It’s no secret that colour impacts wellbeing. Think about it – a bright, blue sky on a sunny day can make you feel alive while a dull, grey day really does seem to get you down. In Feng Shui, colour is considered extremely powerful and can alter the energy that flows in and around your home. It is vital to use the correct colours in the right areas to ensure you build positive energy, clarity and happiness. For example, orange represents fire and is active, stimulating and social, great for kitchens, living areas, dining rooms and other entertaining spaces. Orange is linked to fame or reputation and can impact prosperity, relationships or love. Blue on the other hand, is calming, healing, soothing and relaxing, best used in the bathroom. It is linked to knowledge and skills and can impact prosperity in your career or life journey. Every colour is linked with energies that can be harnessed positively to improve your life.
Feng Shui colours do get a little more complex though. Since ancient times, with the change of every lunar year, the Chinese Zodiac animal changes (2018 is the Year of the Dog) along with the energies associated with colours. According to one Feng Shui Master, 2018 is the year of consolidation and for each Chinese Zodiac sign, colour charts have been developed to boost luck and energy levels particularly in the areas of love & relationships, wealth & career enhancement, nobleman & helper achievement, and academic achievement. Basically, if you are Feng Shui inspired, be prepared to get the paint brushes out and update your colour schemes every year. Check out just one Feng Shui 2018 colour chart here.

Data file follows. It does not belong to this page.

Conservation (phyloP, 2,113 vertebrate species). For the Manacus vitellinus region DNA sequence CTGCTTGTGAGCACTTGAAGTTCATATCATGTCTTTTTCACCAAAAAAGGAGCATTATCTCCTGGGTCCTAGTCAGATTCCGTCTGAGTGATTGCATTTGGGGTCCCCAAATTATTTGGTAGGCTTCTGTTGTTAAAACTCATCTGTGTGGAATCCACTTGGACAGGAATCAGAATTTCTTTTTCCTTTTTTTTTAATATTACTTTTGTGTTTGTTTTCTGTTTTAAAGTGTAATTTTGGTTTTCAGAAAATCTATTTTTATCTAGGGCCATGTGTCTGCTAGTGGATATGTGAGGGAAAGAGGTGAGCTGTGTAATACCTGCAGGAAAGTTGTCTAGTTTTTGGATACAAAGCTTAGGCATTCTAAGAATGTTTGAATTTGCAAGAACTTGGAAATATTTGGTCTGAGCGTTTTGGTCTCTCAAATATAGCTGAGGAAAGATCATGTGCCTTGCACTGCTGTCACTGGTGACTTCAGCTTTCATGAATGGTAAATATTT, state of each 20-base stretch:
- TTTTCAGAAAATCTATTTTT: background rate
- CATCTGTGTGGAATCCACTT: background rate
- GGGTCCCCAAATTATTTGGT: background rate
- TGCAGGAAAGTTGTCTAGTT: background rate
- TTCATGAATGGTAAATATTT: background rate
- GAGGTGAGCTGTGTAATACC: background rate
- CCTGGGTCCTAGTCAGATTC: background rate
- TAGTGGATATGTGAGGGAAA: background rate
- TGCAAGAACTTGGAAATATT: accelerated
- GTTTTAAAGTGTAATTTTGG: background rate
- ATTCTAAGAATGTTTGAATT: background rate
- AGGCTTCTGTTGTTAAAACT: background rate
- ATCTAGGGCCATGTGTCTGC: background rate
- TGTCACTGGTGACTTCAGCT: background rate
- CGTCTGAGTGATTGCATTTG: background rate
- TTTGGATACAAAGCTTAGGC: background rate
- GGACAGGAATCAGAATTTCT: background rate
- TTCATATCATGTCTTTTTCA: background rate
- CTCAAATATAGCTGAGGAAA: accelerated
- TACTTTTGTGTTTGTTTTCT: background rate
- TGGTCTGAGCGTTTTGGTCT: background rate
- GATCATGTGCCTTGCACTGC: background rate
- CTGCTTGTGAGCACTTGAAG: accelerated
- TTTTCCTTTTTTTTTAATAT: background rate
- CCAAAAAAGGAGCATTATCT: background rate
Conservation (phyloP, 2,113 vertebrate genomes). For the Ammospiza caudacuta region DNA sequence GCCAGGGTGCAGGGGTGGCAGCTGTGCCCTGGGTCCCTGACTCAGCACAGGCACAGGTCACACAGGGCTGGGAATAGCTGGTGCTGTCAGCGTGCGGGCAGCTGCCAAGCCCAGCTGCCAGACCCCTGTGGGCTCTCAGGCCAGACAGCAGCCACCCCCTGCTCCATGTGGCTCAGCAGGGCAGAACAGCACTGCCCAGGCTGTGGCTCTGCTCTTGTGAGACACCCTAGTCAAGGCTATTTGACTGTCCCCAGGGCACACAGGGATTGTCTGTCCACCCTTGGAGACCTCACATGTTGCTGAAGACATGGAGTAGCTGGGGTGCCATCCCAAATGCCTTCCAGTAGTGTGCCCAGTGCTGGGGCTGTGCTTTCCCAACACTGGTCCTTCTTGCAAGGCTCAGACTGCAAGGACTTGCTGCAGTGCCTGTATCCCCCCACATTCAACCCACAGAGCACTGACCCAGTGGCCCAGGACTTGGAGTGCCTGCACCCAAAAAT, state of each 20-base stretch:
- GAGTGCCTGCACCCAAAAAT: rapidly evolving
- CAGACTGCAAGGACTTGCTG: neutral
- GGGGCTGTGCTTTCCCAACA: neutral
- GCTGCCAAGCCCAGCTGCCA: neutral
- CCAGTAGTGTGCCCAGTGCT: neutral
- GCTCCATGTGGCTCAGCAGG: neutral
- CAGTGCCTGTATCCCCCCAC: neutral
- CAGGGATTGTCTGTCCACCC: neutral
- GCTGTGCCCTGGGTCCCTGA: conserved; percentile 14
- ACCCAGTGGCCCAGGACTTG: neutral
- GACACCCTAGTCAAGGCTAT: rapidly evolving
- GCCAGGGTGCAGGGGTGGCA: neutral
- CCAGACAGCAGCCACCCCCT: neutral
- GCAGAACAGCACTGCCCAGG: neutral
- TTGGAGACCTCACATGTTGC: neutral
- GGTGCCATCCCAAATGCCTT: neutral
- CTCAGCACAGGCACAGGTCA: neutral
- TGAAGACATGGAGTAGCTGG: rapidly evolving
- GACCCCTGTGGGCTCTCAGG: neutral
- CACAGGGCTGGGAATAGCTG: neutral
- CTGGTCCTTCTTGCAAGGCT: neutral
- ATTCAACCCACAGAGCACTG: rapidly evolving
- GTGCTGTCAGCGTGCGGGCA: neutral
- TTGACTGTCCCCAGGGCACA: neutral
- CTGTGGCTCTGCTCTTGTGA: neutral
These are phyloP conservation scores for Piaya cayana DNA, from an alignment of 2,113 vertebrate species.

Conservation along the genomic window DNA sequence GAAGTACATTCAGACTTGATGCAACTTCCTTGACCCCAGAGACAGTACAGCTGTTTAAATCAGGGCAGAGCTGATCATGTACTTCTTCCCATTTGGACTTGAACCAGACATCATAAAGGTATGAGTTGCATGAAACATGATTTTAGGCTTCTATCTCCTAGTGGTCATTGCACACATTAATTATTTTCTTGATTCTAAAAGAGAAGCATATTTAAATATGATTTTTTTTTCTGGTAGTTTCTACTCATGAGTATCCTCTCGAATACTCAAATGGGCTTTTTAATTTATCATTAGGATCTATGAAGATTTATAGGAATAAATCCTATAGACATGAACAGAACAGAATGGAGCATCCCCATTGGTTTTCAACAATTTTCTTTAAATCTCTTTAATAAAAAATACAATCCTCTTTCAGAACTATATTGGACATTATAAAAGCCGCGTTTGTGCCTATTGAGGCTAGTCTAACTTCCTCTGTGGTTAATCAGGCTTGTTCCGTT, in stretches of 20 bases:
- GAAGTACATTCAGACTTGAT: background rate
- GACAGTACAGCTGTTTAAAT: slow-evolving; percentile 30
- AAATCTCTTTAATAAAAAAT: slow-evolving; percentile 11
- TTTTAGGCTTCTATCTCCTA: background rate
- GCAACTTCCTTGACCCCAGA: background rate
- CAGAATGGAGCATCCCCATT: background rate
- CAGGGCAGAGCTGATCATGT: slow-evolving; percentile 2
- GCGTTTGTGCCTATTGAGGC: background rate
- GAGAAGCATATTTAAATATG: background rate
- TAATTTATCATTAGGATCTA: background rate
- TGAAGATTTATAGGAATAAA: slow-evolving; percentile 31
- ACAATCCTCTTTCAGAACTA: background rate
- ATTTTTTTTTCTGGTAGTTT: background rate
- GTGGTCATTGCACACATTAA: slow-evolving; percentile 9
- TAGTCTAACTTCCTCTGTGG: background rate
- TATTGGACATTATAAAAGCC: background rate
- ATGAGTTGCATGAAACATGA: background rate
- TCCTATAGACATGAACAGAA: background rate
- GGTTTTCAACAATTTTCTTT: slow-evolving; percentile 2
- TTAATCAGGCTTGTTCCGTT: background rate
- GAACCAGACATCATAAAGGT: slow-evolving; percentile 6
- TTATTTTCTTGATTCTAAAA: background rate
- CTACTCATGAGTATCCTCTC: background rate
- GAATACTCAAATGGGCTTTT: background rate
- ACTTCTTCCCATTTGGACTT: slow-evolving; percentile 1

Feng Shui can also be effectively used in gardens and outdoor spaces. Not surprisingly, each direction is associated with different energies and impacts on well being. The use and placement of water features, plant species, colour, raked stones or sand, rocks, trees and garden furniture should be considered and strategic based on how you want to enhance your life. The link between the house and natural environment is vitally important and should be comfortable and harmonious. Involving your architect in the landscape design process can help ensure good Feng Shui is achieved.
The art of Feng Shui is complex and involved but there are many ways to draw on the principles to create a home with a positive energy and feel. As I said, we are certainly not experts in this field but we love to create spaces that flow, are comfortable, functional and harmonious with the environment. And homes that work in harmony with you.